Protestant Christianity is the fastest-growing religion in China. In 1949, the number of Protestant Christians was only around 700,000; but by 2000 the official estimate had reached approximately 15 million. Reliable unofficial sources claim at least double this figure, and there are probably many more.After 1949, missions were forbidden in the PRC, and Premier Zhou Enlai met with Christian leaders in the spring of 1950 to discuss the future of Christianity in China. The meetings resulted in what came to be known as the ‘Christian Manifesto’ (Sanzi gexin xuanyan), which is counted as the starting point for the Three-Self Patriotic Movement (TSPM).In 1958, all denominations were abolished after a decision of the TSPM National Committee. The TSPM also led criticism and denunciation campaigns against house churches and other non-TSPM groups and leaders during the 1950s and 1960s. This led to severe conflicts and mistrust between Christians of different groups. The government and the CCP also imposed restrictions on what could be preached and who could be accepted as a pastor or evangelist. Already in the early 1960s, many churches were forcibly closed and used for other purposes, but during the Cultural Revolution religion in general was prohibited. Many Christians were persecuted. All churches were closed or taken over by the authorities, and the TSPM was disbanded. Christians could at best meet in small groups. The churches were again allowed to open in the late 1970s. In October 1980 the third National Christian Conference was held in Nanjing and bishop Ding Guangxun was elected both the chairman of the TSPM and president of the newly established China Christian Council (CCC). The CCC was formed to be a more church-like counterpart to the TSPM and to deal with theological matters and questions more directly related to church life.Both house churches and the TSPM have experienced a strong revival during the 1980s and 1990s, and the growth in the number of Christians has been enormous. The majority of Protestants in the PRC live in the countryside and have a low level of education. They often have an evangelical and biblical faith in contrast to leading persons in the TSPM and the CCG who frequently represent a more liberal theology. In the countryside, faith healing is an important factor in the quick growth (see faith healing (Christian)) Relations between the TSPM, the CCC and the house churches have improved on local levels but mistrust still exists on the national level.One problem for all Christians in China is the lack of educated pastors and evangelists to take care of all new believers, leading to a rise of pseudo-Christian sects. Theological education thus became the focus of attention in the 1990s, and the house churches also set up training centres around the country. In 2000 there were eighteen official Protestant theological seminaries in the PRC, of which five were regional and one, Jinling Union Theological Seminary in Nanjing, was national.The period after 1980 can be divided in three stages for the Church in China. First, the period of formation with building and re-opening of churches; second, training of pastors and evangelists, which is still going on. The third stage is that of raising the level of theological education where the goal is a contextualized Chinese theology.See also: house churchesBays, Daniel (2003). ‘Chinese Protestant Christianity Today’. In Daniel Overmyer (ed.), Religion in China Today. Cambridge: Cambridge University Press, 182–98.Chan, Kim-kwong and Hunter, Alan (1993). Protestantism in Contemporary China. Cambridge: Cambridge University Press.Kupfer, Kristin (2002/2003). ‘Christlich inspirierte, spirituell-religiöse Gruppierungen in der VR China seit 1979, 1–4’. China heute 21.4–5:119–127; 21.6:169–75; 22.1–2:27–32; 22.3:81–3.Malek, R. (ed.) (1996). Fallbeispiel’ China: ökumenische Beiträge zu Religion, Theologie, und Kirche im chinesischen Kontext. Sankt Augustin: China-Zentrum.FREDERIK FÄLLMAN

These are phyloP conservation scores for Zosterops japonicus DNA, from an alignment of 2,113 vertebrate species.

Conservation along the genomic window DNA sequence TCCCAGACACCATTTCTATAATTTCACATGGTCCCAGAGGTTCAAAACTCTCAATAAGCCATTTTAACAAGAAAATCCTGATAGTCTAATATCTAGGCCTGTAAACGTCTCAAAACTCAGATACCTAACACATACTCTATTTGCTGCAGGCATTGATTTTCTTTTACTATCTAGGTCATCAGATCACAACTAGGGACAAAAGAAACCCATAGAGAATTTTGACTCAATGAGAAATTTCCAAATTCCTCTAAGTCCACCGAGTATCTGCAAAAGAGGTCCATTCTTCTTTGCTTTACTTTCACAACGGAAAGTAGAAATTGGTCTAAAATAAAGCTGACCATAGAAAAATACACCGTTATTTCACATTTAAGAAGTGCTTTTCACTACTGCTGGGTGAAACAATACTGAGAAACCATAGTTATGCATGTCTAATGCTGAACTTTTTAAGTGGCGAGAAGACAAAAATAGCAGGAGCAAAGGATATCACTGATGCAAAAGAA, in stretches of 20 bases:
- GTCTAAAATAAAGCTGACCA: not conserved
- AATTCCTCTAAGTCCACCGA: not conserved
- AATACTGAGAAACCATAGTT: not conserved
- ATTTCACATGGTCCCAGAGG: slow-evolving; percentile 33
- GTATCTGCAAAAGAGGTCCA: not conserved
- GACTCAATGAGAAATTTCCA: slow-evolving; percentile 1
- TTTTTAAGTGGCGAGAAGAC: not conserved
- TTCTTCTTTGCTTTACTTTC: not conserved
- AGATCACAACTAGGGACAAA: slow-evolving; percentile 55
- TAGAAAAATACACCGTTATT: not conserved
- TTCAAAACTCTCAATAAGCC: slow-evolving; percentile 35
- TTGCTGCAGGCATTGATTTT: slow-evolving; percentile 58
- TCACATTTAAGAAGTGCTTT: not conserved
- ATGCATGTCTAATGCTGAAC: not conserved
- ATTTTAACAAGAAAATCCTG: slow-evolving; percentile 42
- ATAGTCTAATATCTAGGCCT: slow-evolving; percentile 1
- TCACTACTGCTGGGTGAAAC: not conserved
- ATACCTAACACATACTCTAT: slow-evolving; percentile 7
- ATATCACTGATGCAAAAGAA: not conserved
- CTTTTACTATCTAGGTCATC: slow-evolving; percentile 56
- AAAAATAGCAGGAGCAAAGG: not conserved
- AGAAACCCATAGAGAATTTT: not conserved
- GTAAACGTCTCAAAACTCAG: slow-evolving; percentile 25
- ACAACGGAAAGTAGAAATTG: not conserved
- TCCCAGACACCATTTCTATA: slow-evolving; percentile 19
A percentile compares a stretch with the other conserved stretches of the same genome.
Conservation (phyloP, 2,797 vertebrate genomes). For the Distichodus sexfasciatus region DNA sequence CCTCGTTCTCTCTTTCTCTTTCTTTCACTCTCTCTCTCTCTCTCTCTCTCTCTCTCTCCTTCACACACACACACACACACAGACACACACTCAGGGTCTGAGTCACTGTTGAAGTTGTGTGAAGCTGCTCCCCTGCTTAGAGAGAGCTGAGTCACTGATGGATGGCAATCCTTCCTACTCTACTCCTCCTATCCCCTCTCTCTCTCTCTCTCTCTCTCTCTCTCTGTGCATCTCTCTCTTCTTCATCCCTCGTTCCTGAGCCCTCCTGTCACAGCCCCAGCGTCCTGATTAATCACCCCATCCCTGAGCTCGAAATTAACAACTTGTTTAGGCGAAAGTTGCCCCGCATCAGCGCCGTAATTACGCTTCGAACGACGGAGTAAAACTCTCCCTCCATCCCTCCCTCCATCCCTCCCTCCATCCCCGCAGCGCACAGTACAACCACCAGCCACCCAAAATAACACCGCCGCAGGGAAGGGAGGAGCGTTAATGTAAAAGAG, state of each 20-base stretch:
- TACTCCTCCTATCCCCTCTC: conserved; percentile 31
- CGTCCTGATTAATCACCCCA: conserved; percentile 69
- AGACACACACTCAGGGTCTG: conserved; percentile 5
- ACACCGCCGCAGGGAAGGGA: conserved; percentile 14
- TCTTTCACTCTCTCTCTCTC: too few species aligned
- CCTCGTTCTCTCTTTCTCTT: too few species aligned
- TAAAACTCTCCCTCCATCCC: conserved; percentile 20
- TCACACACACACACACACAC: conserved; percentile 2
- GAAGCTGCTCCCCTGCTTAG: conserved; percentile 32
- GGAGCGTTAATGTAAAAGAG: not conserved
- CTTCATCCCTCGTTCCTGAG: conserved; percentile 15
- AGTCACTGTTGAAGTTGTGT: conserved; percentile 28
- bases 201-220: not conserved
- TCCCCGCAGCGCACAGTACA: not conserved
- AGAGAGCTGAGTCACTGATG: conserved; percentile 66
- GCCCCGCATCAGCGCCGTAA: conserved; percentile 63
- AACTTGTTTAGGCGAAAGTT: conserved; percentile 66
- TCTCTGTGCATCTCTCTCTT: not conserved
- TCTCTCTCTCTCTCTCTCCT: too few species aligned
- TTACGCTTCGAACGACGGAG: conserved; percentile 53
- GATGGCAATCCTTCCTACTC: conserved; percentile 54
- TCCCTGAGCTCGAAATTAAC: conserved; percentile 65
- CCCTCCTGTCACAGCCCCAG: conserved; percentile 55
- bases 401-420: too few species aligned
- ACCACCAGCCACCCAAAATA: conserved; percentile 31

Encyclopedia of contemporary Chinese culture. Compiled by EdwART. 2011.